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Wednesday, 04 September 2013

Contradiction between aid and security requirements?

Even if the European Union has long preached its intention of correlating its development co-operation, humanitarian aid, and security and defense actions, the policies and measures it developed risk running totally separate ways,  the EUobserver notes.
In the last years, the European Union (EU) – especially through its important policy papers “European Security Strategy” (2003) and the 2012 Agenda for Change - has affirmed its stance on increasing the link between security and aid objectives. The authors believe that this has been successfully put in practice, especially through the development of new funds, such as the Instrument for Stability or the African Peace Facility, as well as through  the creation of new institutions, such as the European External Action Service (EEAS).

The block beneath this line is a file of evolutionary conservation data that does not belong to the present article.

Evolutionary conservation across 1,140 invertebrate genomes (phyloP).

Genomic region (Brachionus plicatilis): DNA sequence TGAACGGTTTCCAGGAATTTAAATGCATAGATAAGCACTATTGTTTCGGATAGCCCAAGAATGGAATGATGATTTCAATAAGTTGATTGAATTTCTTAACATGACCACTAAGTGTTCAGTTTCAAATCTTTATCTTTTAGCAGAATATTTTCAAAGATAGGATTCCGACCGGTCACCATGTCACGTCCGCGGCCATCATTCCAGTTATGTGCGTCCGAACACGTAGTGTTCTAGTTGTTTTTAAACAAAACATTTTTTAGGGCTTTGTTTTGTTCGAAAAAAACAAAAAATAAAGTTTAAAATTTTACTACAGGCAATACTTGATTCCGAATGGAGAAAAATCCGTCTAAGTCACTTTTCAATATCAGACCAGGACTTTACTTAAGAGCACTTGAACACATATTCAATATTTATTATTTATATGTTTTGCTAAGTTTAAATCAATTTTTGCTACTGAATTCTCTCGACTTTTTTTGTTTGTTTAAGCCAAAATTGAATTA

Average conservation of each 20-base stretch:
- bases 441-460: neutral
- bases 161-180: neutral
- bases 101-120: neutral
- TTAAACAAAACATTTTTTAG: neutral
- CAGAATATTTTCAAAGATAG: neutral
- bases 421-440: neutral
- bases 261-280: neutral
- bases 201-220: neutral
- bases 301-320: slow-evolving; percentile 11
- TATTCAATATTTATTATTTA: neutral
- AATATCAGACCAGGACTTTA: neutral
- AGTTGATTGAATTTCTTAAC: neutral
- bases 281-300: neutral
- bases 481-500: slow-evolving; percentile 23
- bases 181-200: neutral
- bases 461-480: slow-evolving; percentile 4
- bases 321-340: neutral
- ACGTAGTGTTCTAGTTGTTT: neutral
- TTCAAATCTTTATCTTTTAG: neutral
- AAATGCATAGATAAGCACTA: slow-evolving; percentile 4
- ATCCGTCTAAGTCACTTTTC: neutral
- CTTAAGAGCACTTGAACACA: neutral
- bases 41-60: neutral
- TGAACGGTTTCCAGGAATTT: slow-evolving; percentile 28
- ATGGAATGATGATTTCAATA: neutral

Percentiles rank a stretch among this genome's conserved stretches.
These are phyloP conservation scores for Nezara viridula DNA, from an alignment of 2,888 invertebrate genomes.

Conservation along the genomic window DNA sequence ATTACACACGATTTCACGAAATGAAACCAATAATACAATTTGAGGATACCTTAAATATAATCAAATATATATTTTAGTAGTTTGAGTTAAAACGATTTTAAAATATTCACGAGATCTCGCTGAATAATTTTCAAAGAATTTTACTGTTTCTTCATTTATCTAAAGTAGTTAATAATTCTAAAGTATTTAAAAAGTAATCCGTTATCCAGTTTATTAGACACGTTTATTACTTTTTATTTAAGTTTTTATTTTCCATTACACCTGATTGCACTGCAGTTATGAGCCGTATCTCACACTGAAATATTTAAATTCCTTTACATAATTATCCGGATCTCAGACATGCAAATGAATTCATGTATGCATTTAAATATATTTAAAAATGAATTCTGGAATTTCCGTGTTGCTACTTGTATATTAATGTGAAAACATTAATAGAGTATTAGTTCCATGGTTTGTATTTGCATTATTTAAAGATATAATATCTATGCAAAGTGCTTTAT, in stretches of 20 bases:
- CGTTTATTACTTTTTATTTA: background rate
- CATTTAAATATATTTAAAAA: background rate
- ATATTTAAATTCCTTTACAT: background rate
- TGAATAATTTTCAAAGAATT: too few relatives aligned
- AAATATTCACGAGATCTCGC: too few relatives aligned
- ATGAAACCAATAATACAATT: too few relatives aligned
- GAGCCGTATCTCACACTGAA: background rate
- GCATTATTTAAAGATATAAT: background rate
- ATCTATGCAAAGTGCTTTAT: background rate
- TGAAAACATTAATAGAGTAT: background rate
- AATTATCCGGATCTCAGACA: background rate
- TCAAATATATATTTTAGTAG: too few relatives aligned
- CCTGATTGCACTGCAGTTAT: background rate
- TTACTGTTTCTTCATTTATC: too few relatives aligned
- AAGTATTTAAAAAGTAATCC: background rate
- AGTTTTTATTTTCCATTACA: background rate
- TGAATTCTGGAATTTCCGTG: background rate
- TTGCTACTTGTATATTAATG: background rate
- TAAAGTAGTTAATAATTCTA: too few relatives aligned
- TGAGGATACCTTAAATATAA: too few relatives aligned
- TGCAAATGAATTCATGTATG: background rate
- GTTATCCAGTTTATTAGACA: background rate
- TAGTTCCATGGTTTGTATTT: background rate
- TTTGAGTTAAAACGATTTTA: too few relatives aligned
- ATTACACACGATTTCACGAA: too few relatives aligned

However, EU’s measures risk contradicting themselves. The article gives as an example the situation in Egypt, where the European Commission and the EEAS allocated a budget of approximately €1 billion in aid between 2007 and 2013, “without tackling the country's endemic corruption and poor human rights record”.
This problem is caused mainly by the structure of the EU-intuitional structure, which favors duplication and fragmentation of activities: “the European Commission does the main EU-level work on development and humanitarian aid, while the EEAS and EU member states do intergovernmental work on security building”.
In this context, a new clear strategy is required, which can set in stone a co-ordination mechanism between the institution. The newspaper notes that “without it and without its implementation, the EU mantra that security and development should go together risk being hollow words”.

Source: EUobserver